Automotive designers have been replacing mechanical components with electric alternatives almost since the first horseless carriage caused consternation in horse-drawn traffic and pedestrians alike. The earliest vehicles, for example, used kerosene lamps for lighting, but they didn’t last long—the first electric light for vehicles came out in 1906. More recent innovations have included high-intensity lighting (HID), LED lamps, and auto-leveling headlights. A similar pattern is found across the vehicle: The steady replacement of mechanical functions by their electronic equivalents.
Several factors are driving the switch from mechanical to electronic technology. Electronic solutions tend to increase the complexity and perhaps cost of the design, but they offer higher performance, higher efficiency, smaller size, and lower weight. They also allow designers to include features that aren’t feasible, or even possible, with mechanical designs.
- Taking charge of electric vehicles – both in the vehicle and on the grid
- Driving the green revolution in transportation
- Evolution vs. revolution: the building blocks of automotive body electronics
As a result, the number of electronic modules has shown a slow-but-steady increase over several decades. The per-vehicle semiconductor content by value has also risen, despite the plummeting cost of individual components. As shown in Figure 1, this trend is expected to continue.
1. The per-vehicle semiconductor content is forecast to continue its steady ramp-up.
Let’s take a look at two areas—body electronics and powertrain—and see how each have benefited from increased electrification, some of the changes we can expect to see over the next few years, and how TI products help pave the way.
Body Electronics Enhances the Driving Environment
The body-electronics category includes many comfort and convenience features such as electric seats, mirrors, interior and exterior lighting, remote keyless entry (RKE), washers, wipers, window, and sunroof controls. These are often grouped together into an integrated body electronics controller (Fig. 2).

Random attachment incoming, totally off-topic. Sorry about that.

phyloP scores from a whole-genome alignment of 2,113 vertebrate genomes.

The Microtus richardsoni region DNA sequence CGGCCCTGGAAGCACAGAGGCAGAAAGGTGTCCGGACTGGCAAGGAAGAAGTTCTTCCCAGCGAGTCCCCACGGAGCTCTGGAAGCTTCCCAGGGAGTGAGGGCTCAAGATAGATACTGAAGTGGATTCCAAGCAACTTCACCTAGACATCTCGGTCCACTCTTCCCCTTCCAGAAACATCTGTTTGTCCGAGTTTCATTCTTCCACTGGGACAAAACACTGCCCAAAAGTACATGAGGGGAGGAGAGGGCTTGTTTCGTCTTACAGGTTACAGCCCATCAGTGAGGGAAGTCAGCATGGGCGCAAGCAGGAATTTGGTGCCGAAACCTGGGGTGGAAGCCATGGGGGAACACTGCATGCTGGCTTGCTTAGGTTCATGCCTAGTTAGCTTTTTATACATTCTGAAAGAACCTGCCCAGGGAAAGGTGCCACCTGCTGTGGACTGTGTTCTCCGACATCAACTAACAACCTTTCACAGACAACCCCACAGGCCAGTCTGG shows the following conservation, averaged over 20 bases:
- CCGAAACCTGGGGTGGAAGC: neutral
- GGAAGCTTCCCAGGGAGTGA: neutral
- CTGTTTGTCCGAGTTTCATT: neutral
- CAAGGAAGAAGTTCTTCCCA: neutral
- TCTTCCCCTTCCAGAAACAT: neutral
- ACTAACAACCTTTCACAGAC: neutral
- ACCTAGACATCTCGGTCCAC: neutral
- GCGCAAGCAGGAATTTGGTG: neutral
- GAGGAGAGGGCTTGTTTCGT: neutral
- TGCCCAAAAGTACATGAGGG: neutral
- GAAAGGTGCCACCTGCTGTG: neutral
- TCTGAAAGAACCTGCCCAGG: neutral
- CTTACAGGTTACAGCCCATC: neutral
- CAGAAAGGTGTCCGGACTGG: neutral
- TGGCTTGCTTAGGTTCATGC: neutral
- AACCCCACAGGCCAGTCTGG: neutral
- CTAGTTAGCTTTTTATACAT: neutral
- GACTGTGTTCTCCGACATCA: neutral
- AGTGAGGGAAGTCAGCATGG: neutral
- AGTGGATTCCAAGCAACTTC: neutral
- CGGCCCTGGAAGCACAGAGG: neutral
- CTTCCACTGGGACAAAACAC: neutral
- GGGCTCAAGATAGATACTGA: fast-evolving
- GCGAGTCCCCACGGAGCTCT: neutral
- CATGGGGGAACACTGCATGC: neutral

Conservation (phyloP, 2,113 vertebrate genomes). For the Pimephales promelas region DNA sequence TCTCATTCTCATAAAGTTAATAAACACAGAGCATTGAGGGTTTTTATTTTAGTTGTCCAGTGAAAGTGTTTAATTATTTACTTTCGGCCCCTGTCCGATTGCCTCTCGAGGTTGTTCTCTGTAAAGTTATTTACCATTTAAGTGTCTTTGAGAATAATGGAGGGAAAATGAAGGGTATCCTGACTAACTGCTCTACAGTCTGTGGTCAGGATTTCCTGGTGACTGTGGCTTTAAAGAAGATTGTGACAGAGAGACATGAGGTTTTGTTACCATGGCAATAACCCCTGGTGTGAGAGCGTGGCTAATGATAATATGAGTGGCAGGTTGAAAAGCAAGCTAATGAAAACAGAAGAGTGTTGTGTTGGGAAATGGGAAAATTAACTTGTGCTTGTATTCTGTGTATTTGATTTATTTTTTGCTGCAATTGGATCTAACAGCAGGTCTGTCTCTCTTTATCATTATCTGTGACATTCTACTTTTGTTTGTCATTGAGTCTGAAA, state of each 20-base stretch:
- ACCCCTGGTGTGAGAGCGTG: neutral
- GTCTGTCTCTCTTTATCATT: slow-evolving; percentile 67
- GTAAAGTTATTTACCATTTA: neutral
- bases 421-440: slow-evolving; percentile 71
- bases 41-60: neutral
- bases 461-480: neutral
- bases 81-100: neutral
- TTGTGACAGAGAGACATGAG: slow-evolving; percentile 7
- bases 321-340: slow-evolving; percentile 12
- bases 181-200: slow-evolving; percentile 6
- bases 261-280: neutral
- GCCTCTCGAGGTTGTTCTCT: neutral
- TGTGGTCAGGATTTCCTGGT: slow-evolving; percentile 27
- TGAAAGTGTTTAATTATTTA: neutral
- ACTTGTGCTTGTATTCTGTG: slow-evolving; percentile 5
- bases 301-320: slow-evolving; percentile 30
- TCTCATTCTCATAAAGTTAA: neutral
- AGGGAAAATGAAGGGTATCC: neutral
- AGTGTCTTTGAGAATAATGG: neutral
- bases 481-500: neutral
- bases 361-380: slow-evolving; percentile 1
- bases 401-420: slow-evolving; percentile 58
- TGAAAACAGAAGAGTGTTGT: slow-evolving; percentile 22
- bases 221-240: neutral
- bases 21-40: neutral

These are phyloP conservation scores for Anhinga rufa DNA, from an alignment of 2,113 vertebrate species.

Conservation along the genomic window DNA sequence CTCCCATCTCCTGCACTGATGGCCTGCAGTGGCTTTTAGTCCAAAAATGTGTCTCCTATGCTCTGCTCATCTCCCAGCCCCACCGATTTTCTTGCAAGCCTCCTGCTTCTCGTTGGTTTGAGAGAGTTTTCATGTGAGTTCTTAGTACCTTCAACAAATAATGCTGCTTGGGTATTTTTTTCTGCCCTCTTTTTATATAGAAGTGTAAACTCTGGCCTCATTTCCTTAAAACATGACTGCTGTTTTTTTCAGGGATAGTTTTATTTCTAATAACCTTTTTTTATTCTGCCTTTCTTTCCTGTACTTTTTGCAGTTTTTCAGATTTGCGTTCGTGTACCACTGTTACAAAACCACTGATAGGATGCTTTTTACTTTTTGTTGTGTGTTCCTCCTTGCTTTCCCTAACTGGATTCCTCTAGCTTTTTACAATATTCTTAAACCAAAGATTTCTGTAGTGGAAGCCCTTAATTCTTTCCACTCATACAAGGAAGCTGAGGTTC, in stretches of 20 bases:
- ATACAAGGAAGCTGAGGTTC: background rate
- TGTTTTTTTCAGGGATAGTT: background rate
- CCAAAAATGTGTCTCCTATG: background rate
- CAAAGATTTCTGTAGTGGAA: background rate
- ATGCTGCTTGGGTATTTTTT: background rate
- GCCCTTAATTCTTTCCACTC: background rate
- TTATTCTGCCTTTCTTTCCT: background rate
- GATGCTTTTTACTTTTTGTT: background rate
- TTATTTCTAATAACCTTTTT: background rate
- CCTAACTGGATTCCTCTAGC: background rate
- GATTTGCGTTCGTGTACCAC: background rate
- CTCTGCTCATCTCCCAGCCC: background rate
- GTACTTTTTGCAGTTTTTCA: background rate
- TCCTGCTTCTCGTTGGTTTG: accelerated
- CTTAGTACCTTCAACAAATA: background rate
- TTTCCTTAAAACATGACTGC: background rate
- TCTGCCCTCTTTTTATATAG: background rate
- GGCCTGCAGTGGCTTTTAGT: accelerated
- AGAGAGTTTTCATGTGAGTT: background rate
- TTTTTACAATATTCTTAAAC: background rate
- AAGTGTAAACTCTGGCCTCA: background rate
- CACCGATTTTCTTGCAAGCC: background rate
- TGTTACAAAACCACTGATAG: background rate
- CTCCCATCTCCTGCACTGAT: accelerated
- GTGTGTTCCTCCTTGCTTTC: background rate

2. The Body Control Module (BCM) includes many comfort and convenience features (Source: TI: “Evolution vs. revolution: the building blocks of automotive body electronics” PDF)
The automotive market is high volume, so manufacturers have developed automotive-qualified application-specific integrated circuits (ASICs), or system-on-chip (SoC) devices, for many functions. In body electronics, Texas Instruments offers such devices as headlamp LED drivers, vision processors for advanced driver-assistance system (ADAS) applications, and an SoC ultrasonic sensing solution for parking assist.
As new features become well-established, you can expect relevant ASICs to follow. But it’s not necessary to wait until a custom-made part is available. Building-block devices such as op amps, analog multiplexers, and logic devices will allow you to add the necessary functions. A large portfolio of automotive-qualified devices is available. The same is true for general-purpose components like switch-mode power supplies and communication transceivers with features that make them suitable for automotive use, such as a dc-dc converter with spread-spectrum operation for reduced EMI.
Designing with off-the-shelf automotive parts may involve some design tradeoffs and may not result in the smallest design. However, it minimizes impact to the existing board and shortens the time-to-market.
For example, electric sunroofs are a long-time staple, but anti-pinch technology is a relatively new addition that allows the system to detect an obstacle and stop the motor. Rather than wait for a sunroof ASIC that includes the new feature, the designer can simply add an op amp or instrument amplifier to measure the motor current. The op-amp output is sent as an input to the existing sunroof control module, which already includes power management, motor drivers, and a communication interface. This is a much simpler modification to the design than swapping in the sunroof control device.
Powertrain: HEVs and EVs Raise the Bar
The automotive powertrain shares some of the same characteristics as the body electronics segment. Vehicles powered by an internal combustion engine (ICE) have also benefited from a slow-but-steady increase in electronic content for decades.
There have also been sudden jumps in powertrain electronic content, though. In the 1980s, emissions and fuel-economy regulations drove the adoption of electronic engine and transmission controllers. And now, automobile powertrains are in the midst of another step increase—the transition from IC power to electric traction. When complete, the changes will be far-reaching for vehicle manufacturers, the service community, and, of course, the oil industry.